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Film Appreciation... Silent Pictures
 

Before the 1930s

Before the invention of the "talking picture," all movies were completely silent. The infusion of music into the film venue is speculated to have happened for many reasons. Music was already a commonplace element in the theatres and it was brought over to films not only because of tradition, but to add a depth to the two-dimensional image that appeared upon the screen. An added benefit was that it covered up the cacophony of noise that spewed from the projector.

The majority of silent films were accompanied by anything from full orchestras to organists and pianists. Books of music were published to provide the accompanists with ideas for scene music, categorized by mood, event, or element. Many of the films came with a "suggestion list" of what music to play in which scene.

It was Birth of a Nation that was the first to have a score compiled specifically for it.

 

The 1930s

With the advent of the talking pictures, music once again established itself as a vital element in the film industry. At first, sound films followed the precedent set by their ancestors, using compiled "western music" (Classical music, usually from the 19th century.) This practice soon gave way, however, to the creating of original scores. Max Steiner wrote the first completely original score for King Kong in 1933.

Though at first, music was used primarily as simple reinforcement, towards the latter half of the decade, the composers began to experiment and to develop their own style of unobtrusively supporting the film’s plot and characters.

 

The 1940s

In the 1940s, composers refined their expertise even more. One of the most important and influential composers was Bernard Herrmann, who broke many barriers and traditions to create music that greatly enhanced the films for which he wrote.

 

The 1950s

Up until the 1950s, film music had been entirely symphonic. In the 1950s, however, Jazz opened the industry up to a vast and new world of possibilities. Although it had been used for musicals and animated films, it had never been used in mainstream genre films of the 1930s and 1940s. The use of Jazz not only "contemporized" the sounds and theme of movies, but fewer musicians were needed, thus making orchestration less expensive.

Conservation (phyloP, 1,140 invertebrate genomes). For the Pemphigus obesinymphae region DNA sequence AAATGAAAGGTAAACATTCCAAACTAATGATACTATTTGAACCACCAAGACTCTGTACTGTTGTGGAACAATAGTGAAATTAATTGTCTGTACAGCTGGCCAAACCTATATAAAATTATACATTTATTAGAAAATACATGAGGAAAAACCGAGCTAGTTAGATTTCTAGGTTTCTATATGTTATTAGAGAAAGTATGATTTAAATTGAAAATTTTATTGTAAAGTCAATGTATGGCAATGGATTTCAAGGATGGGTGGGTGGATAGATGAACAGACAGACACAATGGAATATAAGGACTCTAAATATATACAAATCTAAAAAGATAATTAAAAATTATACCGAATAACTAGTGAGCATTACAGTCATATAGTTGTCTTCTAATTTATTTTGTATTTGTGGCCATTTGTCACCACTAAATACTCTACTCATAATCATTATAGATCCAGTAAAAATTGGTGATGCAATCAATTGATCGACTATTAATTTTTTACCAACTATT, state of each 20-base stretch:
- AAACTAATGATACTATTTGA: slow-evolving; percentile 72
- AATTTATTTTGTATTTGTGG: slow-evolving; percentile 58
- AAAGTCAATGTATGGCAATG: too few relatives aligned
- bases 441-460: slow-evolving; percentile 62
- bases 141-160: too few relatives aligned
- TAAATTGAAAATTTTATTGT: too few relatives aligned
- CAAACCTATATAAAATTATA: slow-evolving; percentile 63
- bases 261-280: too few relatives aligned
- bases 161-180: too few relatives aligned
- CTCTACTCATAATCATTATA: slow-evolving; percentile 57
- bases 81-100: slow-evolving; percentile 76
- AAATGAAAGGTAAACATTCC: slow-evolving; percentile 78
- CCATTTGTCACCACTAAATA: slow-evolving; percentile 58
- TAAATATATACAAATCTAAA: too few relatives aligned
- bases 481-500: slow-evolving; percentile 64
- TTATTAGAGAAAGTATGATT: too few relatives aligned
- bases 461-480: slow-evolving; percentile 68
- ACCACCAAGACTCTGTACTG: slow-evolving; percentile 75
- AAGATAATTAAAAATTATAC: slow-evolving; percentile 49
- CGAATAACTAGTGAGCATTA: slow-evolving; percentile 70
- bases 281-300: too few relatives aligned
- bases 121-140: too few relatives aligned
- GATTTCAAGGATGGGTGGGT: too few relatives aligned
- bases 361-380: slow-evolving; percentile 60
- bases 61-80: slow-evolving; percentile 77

The 1960s

The use of jazz and other experiments continued on into the 1960s. It was in this decade that acceptance of new music led to the scoring of INSERT TITLE HERE, the first movie to use a rock soundtrack.

 

The 1970s

The 1970s passed with very little new innovation. The decade was spent perfecting things learned in the previous decade. People such as John Williams created scores using these techniques that are highly memorable, even today.

 

The 1980s and the 1990s

The first widespread use of synthesized sounds in films occurred in the 1980s and film scoring once again underwent a major revolution. For the first time, it became theoretically possible to score an entire film with only one performer – using the synthesizer to produce the sounds of many instrumentalists. This advent (echoed in the general music world) caused popular songs (specifically contemporary rock music) to become the basis for entire scores.

Today, with the daily development of new technology and the general knowledge gained from a century of experiences, film composers have the ability to create the perfect score – accenting the movie’s plot and characters in such a way that it enhances the film and turns it into an experience.